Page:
I'm looking for ideas and suggestions for putting together a small, non-contact thermal measuring device for finding hot spots on a circuit board. It needs to be small enough that I can toss it into my tool bag.

I currently use several techniques for finding hot spots on circuit boards. The most obvious technique is to simply slowly wave the back of your hand over the board - this finds significantly-hot areas easily. But this isn't necessarily a pin-point detector. It does have the advantages of being both free and always accessible, though.

I've also got a variety of temperature-measurement devices - these range from contact devices using a thermocouple or thermistor. In this case, though, I'm looking for non-contact temperature measurement. The equipment being debugged runs at high-voltage and stores significant amounts of energy.

My non-contact options are also several. I've got a couple of passive IR measuring devices: an older Fluke unit that uses a DMM for display, a couple of different passive IR units with built-in display, and a relatively-inexpensive FLIR thermal imager. The problem with all of these devices is size - they take up too much space in my tool bag.

Another technique that I use when locating hot devices on a PCB is to simply flood the area with Isopropyl Alcohol (IPA) and see what components evaporate the alcohol the quickest. Same problem with portability, though.

Ideally, this device would use something other than a meter for user feedback.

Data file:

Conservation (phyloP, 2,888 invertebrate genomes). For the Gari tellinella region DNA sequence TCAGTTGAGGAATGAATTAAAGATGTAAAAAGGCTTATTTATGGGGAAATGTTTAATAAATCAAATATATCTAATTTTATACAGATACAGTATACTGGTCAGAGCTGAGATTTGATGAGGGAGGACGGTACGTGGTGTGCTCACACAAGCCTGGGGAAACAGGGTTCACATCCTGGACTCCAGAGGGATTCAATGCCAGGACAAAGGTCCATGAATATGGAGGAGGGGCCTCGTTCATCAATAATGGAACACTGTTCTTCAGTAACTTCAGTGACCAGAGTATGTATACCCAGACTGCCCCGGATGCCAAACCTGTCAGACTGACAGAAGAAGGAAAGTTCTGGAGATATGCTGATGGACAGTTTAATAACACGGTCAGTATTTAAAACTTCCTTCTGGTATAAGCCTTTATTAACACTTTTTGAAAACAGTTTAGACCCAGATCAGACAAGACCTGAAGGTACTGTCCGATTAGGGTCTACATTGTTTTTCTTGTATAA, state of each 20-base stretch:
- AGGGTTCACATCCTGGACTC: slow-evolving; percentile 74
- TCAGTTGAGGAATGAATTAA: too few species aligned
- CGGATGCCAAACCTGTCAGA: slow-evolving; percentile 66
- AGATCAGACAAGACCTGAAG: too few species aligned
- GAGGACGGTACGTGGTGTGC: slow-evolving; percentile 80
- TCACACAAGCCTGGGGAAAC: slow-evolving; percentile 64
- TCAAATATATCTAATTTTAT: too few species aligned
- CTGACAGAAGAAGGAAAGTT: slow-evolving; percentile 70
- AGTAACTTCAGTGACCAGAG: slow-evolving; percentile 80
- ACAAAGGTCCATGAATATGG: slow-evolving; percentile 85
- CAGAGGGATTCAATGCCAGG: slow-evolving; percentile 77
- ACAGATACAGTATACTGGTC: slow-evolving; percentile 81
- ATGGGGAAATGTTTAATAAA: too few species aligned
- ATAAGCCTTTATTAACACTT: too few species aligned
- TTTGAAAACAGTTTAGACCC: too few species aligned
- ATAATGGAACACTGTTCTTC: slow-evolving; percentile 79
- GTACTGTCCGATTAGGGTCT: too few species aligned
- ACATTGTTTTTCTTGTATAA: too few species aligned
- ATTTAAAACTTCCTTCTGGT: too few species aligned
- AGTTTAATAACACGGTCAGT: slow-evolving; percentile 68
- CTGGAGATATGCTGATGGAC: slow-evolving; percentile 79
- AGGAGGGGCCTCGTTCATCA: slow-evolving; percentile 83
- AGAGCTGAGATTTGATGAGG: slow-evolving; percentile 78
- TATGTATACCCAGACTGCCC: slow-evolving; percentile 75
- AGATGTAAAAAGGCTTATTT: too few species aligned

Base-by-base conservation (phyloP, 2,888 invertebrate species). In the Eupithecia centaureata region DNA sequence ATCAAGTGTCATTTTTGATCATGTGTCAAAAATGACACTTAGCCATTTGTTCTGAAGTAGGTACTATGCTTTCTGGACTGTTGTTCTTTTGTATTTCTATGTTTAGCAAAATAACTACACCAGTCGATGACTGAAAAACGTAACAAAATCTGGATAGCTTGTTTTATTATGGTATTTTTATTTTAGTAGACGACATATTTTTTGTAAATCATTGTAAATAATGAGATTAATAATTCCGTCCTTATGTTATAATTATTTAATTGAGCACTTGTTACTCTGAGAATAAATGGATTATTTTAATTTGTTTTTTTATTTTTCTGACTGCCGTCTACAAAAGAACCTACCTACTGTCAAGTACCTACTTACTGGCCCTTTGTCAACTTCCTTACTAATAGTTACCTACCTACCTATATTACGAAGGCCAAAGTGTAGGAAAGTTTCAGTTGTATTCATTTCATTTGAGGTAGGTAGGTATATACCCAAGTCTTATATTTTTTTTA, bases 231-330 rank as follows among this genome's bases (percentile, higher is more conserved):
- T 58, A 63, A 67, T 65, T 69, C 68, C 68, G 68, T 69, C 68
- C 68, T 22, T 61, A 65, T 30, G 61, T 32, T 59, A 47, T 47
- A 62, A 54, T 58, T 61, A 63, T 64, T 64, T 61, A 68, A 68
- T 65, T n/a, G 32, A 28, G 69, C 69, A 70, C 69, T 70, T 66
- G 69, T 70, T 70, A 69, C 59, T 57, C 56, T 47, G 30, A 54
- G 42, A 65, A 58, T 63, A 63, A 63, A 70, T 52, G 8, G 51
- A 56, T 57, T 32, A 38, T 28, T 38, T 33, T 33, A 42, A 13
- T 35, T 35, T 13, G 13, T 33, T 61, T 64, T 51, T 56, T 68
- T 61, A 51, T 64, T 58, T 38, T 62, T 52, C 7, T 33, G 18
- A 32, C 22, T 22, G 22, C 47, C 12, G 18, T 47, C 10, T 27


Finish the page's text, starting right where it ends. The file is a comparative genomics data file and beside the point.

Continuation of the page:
One of the most useful pieces of test equipment that I have is something called a "Leak Seeker" - this is essentially an auto-ranging and auto-nulling milli-ohmmeter that uses sound for user feedback. It is used to locate short circuits on circuit boards and has the compelling feature that you don't have to look at a display when using it - simply move the test probe to various nodes on the circuit board and listen for changes in tone pitch.

I want to do something similar with this device. It would always be indicating the change in temperature from some arbitrary reference temperature. One approach would be to simply store the current temperature when the device is powered ON and use a tone to indicate temperature changes relative to the reference temperature.

But that's about as far as I've gotten.

The initial stumbling block is a choice of sensor. I don't work with IR sensors and am not sure what I should be looking for when I begin my search for suitable devices.

What sensor can I use to make a small non-contact thermal measurement device?


I got an email from someone pointing me to exactly what I'm looking for on Kickstarter. KickStarter DeltaK Temperature Indicator

Although this device is pretty much what I'm looking for, I'm still wanting to see what I might come up with myself.

My original question still stands: what particular sensor should I be looking for?

  • \$\begingroup\$ Hmm... I found this rather novel approach... hackaday.com/2013/01/03/… \$\endgroup\$ – Trevor_G Mar 31 '17 at 17:06
  • \$\begingroup\$ The hackaday concept is novel and potentially interesting for another day. Saved in my bookmarks. Thanks! \$\endgroup\$ – Dwayne Reid Mar 31 '17 at 17:18
  • \$\begingroup\$ Ya I thought to so... I might just build one for fun \$\endgroup\$ – Trevor_G Mar 31 '17 at 17:23
  • \$\begingroup\$ Harbor Freight (and others) sells a pocket size remote IR thermometer with a laser pointer for only $19. \$\endgroup\$ – Barry Mar 31 '17 at 17:31
  • 1
    \$\begingroup\$ Yes it works but need low lux camera for best results and dark ambient. Convection heat can blur the image. Night vision uses photomultipliers. \$\endgroup\$ – Tony Stewart Sunnyskyguy EE75 Mar 31 '17 at 18:21

Your Answer

By clicking “Post Your Answer”, you agree to our terms of service, privacy policy and cookie policy

Browse other questions tagged or ask your own question.